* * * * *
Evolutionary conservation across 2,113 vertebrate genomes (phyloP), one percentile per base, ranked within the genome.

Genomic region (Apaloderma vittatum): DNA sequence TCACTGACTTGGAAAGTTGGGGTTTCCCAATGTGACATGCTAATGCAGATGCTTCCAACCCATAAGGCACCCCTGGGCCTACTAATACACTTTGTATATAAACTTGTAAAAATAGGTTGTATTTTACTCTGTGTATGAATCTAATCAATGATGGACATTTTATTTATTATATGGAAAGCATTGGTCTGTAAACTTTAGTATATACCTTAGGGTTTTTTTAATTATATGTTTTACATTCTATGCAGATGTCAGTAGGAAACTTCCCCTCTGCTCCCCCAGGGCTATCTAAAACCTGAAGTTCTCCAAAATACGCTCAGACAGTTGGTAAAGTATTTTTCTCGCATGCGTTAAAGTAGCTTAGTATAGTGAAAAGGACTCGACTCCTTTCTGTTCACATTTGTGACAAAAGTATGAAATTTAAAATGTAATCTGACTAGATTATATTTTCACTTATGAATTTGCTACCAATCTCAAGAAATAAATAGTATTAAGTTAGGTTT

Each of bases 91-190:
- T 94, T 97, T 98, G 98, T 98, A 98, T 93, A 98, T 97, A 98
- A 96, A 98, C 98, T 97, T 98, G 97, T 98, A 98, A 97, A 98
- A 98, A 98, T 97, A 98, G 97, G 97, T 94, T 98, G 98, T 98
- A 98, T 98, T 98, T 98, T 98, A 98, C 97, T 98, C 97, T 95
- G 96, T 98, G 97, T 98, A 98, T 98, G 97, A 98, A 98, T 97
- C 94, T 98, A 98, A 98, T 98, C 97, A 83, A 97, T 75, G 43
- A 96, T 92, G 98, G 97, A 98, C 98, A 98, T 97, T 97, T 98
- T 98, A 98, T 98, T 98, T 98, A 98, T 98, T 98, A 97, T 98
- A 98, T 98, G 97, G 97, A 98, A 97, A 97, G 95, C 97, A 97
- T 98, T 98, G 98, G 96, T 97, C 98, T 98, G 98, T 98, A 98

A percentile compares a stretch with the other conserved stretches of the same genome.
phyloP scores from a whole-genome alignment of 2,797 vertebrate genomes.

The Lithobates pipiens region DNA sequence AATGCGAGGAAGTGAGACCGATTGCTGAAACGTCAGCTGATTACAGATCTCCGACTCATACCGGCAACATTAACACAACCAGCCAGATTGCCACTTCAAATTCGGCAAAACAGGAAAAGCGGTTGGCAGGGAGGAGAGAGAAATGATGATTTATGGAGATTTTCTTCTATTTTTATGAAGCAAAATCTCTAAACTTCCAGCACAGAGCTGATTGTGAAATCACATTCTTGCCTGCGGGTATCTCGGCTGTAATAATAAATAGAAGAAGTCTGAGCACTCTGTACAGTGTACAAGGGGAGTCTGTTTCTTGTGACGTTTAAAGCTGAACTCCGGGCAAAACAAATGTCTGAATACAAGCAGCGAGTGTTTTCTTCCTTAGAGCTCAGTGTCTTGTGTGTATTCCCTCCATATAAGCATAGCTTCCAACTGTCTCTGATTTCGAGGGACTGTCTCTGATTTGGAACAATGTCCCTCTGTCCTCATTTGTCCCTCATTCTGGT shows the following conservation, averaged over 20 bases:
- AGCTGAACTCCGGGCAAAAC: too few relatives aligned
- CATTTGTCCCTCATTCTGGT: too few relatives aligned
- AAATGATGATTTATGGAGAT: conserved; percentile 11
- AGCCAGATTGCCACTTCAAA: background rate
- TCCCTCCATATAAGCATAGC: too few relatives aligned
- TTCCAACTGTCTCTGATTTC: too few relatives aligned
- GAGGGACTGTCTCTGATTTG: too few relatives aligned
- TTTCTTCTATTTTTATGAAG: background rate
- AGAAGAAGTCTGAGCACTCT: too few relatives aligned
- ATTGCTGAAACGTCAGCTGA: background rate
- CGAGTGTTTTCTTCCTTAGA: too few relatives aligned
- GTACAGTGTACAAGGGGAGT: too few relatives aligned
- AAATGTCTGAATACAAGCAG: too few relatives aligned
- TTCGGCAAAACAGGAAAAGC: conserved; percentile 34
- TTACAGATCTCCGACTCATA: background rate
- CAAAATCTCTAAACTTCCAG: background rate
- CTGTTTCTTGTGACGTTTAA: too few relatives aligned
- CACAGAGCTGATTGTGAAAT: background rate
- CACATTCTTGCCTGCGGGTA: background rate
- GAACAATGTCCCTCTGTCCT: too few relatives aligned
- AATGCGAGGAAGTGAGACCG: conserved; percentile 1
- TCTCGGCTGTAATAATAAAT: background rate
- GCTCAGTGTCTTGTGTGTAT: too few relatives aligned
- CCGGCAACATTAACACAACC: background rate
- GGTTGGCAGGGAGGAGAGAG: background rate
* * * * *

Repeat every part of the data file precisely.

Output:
Evolutionary conservation across 2,113 vertebrate genomes (phyloP), one percentile per base, ranked within the genome.

Genomic region (Apaloderma vittatum): DNA sequence TCACTGACTTGGAAAGTTGGGGTTTCCCAATGTGACATGCTAATGCAGATGCTTCCAACCCATAAGGCACCCCTGGGCCTACTAATACACTTTGTATATAAACTTGTAAAAATAGGTTGTATTTTACTCTGTGTATGAATCTAATCAATGATGGACATTTTATTTATTATATGGAAAGCATTGGTCTGTAAACTTTAGTATATACCTTAGGGTTTTTTTAATTATATGTTTTACATTCTATGCAGATGTCAGTAGGAAACTTCCCCTCTGCTCCCCCAGGGCTATCTAAAACCTGAAGTTCTCCAAAATACGCTCAGACAGTTGGTAAAGTATTTTTCTCGCATGCGTTAAAGTAGCTTAGTATAGTGAAAAGGACTCGACTCCTTTCTGTTCACATTTGTGACAAAAGTATGAAATTTAAAATGTAATCTGACTAGATTATATTTTCACTTATGAATTTGCTACCAATCTCAAGAAATAAATAGTATTAAGTTAGGTTT

Each of bases 91-190:
- T 94, T 97, T 98, G 98, T 98, A 98, T 93, A 98, T 97, A 98
- A 96, A 98, C 98, T 97, T 98, G 97, T 98, A 98, A 97, A 98
- A 98, A 98, T 97, A 98, G 97, G 97, T 94, T 98, G 98, T 98
- A 98, T 98, T 98, T 98, T 98, A 98, C 97, T 98, C 97, T 95
- G 96, T 98, G 97, T 98, A 98, T 98, G 97, A 98, A 98, T 97
- C 94, T 98, A 98, A 98, T 98, C 97, A 83, A 97, T 75, G 43
- A 96, T 92, G 98, G 97, A 98, C 98, A 98, T 97, T 97, T 98
- T 98, A 98, T 98, T 98, T 98, A 98, T 98, T 98, A 97, T 98
- A 98, T 98, G 97, G 97, A 98, A 97, A 97, G 95, C 97, A 97
- T 98, T 98, G 98, G 96, T 97, C 98, T 98, G 98, T 98, A 98

A percentile compares a stretch with the other conserved stretches of the same genome.
phyloP scores from a whole-genome alignment of 2,797 vertebrate genomes.

The Lithobates pipiens region DNA sequence AATGCGAGGAAGTGAGACCGATTGCTGAAACGTCAGCTGATTACAGATCTCCGACTCATACCGGCAACATTAACACAACCAGCCAGATTGCCACTTCAAATTCGGCAAAACAGGAAAAGCGGTTGGCAGGGAGGAGAGAGAAATGATGATTTATGGAGATTTTCTTCTATTTTTATGAAGCAAAATCTCTAAACTTCCAGCACAGAGCTGATTGTGAAATCACATTCTTGCCTGCGGGTATCTCGGCTGTAATAATAAATAGAAGAAGTCTGAGCACTCTGTACAGTGTACAAGGGGAGTCTGTTTCTTGTGACGTTTAAAGCTGAACTCCGGGCAAAACAAATGTCTGAATACAAGCAGCGAGTGTTTTCTTCCTTAGAGCTCAGTGTCTTGTGTGTATTCCCTCCATATAAGCATAGCTTCCAACTGTCTCTGATTTCGAGGGACTGTCTCTGATTTGGAACAATGTCCCTCTGTCCTCATTTGTCCCTCATTCTGGT shows the following conservation, averaged over 20 bases:
- AGCTGAACTCCGGGCAAAAC: too few relatives aligned
- CATTTGTCCCTCATTCTGGT: too few relatives aligned
- AAATGATGATTTATGGAGAT: conserved; percentile 11
- AGCCAGATTGCCACTTCAAA: background rate
- TCCCTCCATATAAGCATAGC: too few relatives aligned
- TTCCAACTGTCTCTGATTTC: too few relatives aligned
- GAGGGACTGTCTCTGATTTG: too few relatives aligned
- TTTCTTCTATTTTTATGAAG: background rate
- AGAAGAAGTCTGAGCACTCT: too few relatives aligned
- ATTGCTGAAACGTCAGCTGA: background rate
- CGAGTGTTTTCTTCCTTAGA: too few relatives aligned
- GTACAGTGTACAAGGGGAGT: too few relatives aligned
- AAATGTCTGAATACAAGCAG: too few relatives aligned
- TTCGGCAAAACAGGAAAAGC: conserved; percentile 34
- TTACAGATCTCCGACTCATA: background rate
- CAAAATCTCTAAACTTCCAG: background rate
- CTGTTTCTTGTGACGTTTAA: too few relatives aligned
- CACAGAGCTGATTGTGAAAT: background rate
- CACATTCTTGCCTGCGGGTA: background rate
- GAACAATGTCCCTCTGTCCT: too few relatives aligned
- AATGCGAGGAAGTGAGACCG: conserved; percentile 1
- TCTCGGCTGTAATAATAAAT: background rate
- GCTCAGTGTCTTGTGTGTAT: too few relatives aligned
- CCGGCAACATTAACACAACC: background rate
- GGTTGGCAGGGAGGAGAGAG: background rate